Two of my nephews were really interested in the pan I brought my rice in. They hefted it for weight and decided it was enameled cast aluminum. They asked what else I made in it. (Did I mention that the entire family is into food in all of its aspects?)

The most contentious discussion all day was whether cream of mushroom soup was a basic ingredient, qualifying a recipe for a "from scratch" designation.

I had a WONDERFUL holiday. I hope (and expect) that as the older generation slows down on these kinds of activities some of the next generation will take over.

Pass the gravy, please.
There was an early decline in the Thanksgiving hostess one year at an in-laws home.
Every event has some snafu inevitably. But when everyone allowed in the kitchen disappeared, I went in there for some cola, and there sat a huge pot of mashed potatoes upside down on the kitchen floor. No one was in the kitchen! The dysfunctional family's rule of 'the food is okay if you get it off the floor within 5 minutes' lol, was broken, but the potatoes were served anyway. An elderly aunt had unsafely transported her ham contribution for several hours, and some people got sick.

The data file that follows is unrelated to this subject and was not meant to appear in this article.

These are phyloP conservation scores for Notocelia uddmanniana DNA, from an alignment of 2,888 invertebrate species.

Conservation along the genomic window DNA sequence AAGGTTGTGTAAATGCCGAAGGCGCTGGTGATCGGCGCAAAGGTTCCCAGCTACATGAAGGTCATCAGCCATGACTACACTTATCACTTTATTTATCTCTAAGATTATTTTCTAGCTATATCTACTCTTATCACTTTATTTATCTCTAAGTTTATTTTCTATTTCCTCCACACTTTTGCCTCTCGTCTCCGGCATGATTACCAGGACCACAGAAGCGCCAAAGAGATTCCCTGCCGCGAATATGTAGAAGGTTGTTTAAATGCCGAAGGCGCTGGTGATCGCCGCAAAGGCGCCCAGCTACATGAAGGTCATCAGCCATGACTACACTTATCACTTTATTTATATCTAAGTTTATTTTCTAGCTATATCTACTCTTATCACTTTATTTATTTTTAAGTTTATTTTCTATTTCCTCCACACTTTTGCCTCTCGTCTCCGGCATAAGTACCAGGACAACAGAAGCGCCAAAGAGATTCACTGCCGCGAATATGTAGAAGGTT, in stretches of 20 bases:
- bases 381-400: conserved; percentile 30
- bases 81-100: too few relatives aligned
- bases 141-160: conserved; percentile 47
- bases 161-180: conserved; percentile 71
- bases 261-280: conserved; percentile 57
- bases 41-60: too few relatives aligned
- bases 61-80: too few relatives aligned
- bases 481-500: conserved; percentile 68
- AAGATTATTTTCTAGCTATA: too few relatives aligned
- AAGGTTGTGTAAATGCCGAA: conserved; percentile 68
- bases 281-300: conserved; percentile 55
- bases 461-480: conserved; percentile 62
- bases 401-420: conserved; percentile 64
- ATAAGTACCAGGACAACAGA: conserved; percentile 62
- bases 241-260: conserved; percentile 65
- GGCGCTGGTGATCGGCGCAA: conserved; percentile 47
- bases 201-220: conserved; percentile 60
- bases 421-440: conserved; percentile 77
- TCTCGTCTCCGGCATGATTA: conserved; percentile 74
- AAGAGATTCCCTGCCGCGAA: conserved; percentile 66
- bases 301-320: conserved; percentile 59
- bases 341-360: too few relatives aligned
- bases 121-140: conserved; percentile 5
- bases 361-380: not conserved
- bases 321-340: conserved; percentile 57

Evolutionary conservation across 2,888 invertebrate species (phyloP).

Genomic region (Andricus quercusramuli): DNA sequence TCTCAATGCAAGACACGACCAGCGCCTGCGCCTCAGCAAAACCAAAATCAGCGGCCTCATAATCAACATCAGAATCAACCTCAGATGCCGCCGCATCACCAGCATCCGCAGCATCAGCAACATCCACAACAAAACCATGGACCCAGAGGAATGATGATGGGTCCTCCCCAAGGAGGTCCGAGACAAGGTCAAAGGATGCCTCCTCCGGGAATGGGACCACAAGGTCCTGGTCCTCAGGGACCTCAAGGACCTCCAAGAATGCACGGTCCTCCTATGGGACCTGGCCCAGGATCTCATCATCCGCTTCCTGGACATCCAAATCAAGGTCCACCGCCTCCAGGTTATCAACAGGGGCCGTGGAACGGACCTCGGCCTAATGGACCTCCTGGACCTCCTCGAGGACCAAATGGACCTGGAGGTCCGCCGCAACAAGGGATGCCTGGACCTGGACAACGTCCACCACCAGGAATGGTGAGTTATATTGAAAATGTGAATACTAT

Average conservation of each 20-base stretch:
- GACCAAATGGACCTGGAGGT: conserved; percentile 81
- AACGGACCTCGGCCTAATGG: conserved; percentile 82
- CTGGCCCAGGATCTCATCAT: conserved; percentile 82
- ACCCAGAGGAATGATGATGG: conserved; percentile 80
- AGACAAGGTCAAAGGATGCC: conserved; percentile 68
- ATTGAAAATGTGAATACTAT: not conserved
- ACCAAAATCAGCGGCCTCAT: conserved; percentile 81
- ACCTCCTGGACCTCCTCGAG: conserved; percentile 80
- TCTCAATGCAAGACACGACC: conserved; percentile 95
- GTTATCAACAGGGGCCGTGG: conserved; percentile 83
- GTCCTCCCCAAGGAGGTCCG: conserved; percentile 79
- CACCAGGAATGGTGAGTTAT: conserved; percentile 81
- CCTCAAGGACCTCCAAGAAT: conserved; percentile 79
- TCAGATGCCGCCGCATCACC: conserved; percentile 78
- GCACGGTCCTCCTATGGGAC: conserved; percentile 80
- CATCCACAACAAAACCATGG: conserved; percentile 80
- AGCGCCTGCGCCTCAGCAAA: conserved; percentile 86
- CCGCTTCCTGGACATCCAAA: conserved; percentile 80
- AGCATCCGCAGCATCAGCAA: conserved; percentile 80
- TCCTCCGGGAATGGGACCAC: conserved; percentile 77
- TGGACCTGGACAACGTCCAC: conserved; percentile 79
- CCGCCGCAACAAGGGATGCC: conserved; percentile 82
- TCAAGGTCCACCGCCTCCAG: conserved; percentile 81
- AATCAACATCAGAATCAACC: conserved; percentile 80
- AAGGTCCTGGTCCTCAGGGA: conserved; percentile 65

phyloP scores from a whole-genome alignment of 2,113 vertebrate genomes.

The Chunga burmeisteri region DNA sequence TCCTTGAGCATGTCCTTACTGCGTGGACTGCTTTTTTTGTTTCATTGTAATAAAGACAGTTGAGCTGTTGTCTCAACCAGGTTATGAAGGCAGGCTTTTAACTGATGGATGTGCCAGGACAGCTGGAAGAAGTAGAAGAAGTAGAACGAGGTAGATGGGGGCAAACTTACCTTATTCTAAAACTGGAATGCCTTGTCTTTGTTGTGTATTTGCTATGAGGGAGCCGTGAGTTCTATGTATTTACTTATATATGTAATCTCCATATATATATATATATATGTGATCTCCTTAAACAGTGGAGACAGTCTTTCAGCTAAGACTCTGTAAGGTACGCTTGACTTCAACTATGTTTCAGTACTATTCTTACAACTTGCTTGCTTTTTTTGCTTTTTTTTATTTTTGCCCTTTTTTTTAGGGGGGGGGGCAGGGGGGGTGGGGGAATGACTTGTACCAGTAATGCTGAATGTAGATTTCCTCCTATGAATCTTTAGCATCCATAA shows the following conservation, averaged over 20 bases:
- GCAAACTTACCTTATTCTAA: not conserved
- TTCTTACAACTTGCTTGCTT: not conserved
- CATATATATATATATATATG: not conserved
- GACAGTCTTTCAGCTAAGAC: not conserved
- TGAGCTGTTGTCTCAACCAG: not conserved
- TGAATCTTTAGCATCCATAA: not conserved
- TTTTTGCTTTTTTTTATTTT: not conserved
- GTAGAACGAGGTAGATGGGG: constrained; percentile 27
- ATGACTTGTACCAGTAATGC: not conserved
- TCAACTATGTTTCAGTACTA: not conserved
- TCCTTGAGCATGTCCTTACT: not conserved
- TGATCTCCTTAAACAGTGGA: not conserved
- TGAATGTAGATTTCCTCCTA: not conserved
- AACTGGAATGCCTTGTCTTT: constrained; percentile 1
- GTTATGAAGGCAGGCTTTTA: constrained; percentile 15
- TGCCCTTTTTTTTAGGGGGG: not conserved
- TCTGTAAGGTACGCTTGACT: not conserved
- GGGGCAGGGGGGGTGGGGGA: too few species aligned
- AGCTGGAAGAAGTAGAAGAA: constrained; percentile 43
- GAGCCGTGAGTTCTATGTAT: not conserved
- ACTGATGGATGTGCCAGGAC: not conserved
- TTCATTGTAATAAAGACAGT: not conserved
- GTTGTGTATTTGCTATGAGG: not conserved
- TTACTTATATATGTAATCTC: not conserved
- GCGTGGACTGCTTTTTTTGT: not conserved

It may be pride that keeps a hostess going way beyond her ability to serve THE BIG MEAL. Or, illness, alcoholism, just not knowing when to stop. Or, like Barb mentions, abuse.
Maybe when someone no longer enjoys the preparation, is fraught with resentment, or is just too ill (not old), other plans could be made.

A hostess should alway consider the guests, are they going to enjoy your family's chaos?

I get that nothing is perfect. But leave me out of it. I have no plans whatsoever, and am fine with being spared.

Otherwise, catered is a great way.  Still hard on the hostess without help.

I think that I would get that man who wants leftovers, a fresh cooked turkey delivered the next day, with all the trimmings.  Then go out on Thanksgiving.  Last year, smaller portions of every item were found at trader joes just before the day.

My take on Thanksgiving.....make sure there is something to be thankful for.